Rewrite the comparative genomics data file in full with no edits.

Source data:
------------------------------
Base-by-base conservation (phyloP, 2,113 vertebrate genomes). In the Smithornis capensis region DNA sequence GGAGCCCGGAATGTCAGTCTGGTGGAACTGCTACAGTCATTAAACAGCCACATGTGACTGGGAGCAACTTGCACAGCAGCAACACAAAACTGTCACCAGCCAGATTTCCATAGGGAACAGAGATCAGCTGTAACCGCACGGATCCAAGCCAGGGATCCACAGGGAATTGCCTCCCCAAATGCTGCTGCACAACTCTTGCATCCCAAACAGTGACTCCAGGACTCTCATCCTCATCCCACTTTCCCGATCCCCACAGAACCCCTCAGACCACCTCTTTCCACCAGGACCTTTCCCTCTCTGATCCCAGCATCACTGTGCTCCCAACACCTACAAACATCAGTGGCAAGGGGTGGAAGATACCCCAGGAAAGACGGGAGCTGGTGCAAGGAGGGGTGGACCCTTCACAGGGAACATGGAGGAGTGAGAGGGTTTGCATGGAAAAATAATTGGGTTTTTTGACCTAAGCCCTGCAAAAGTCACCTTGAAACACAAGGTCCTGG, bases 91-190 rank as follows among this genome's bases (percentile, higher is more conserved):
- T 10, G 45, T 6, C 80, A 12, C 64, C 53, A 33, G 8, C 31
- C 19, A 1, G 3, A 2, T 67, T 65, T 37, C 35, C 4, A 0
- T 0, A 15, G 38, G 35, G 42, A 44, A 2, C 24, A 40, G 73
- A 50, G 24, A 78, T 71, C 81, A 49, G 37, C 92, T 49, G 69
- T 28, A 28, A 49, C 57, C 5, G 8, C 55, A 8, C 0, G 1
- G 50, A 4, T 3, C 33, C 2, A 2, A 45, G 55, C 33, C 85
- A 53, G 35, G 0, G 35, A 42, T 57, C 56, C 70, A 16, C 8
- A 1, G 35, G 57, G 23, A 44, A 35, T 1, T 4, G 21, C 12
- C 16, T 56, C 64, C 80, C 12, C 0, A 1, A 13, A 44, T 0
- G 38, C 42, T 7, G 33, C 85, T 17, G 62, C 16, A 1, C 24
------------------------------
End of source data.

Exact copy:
Base-by-base conservation (phyloP, 2,113 vertebrate genomes). In the Smithornis capensis region DNA sequence GGAGCCCGGAATGTCAGTCTGGTGGAACTGCTACAGTCATTAAACAGCCACATGTGACTGGGAGCAACTTGCACAGCAGCAACACAAAACTGTCACCAGCCAGATTTCCATAGGGAACAGAGATCAGCTGTAACCGCACGGATCCAAGCCAGGGATCCACAGGGAATTGCCTCCCCAAATGCTGCTGCACAACTCTTGCATCCCAAACAGTGACTCCAGGACTCTCATCCTCATCCCACTTTCCCGATCCCCACAGAACCCCTCAGACCACCTCTTTCCACCAGGACCTTTCCCTCTCTGATCCCAGCATCACTGTGCTCCCAACACCTACAAACATCAGTGGCAAGGGGTGGAAGATACCCCAGGAAAGACGGGAGCTGGTGCAAGGAGGGGTGGACCCTTCACAGGGAACATGGAGGAGTGAGAGGGTTTGCATGGAAAAATAATTGGGTTTTTTGACCTAAGCCCTGCAAAAGTCACCTTGAAACACAAGGTCCTGG, bases 91-190 rank as follows among this genome's bases (percentile, higher is more conserved):
- T 10, G 45, T 6, C 80, A 12, C 64, C 53, A 33, G 8, C 31
- C 19, A 1, G 3, A 2, T 67, T 65, T 37, C 35, C 4, A 0
- T 0, A 15, G 38, G 35, G 42, A 44, A 2, C 24, A 40, G 73
- A 50, G 24, A 78, T 71, C 81, A 49, G 37, C 92, T 49, G 69
- T 28, A 28, A 49, C 57, C 5, G 8, C 55, A 8, C 0, G 1
- G 50, A 4, T 3, C 33, C 2, A 2, A 45, G 55, C 33, C 85
- A 53, G 35, G 0, G 35, A 42, T 57, C 56, C 70, A 16, C 8
- A 1, G 35, G 57, G 23, A 44, A 35, T 1, T 4, G 21, C 12
- C 16, T 56, C 64, C 80, C 12, C 0, A 1, A 13, A 44, T 0
- G 38, C 42, T 7, G 33, C 85, T 17, G 62, C 16, A 1, C 24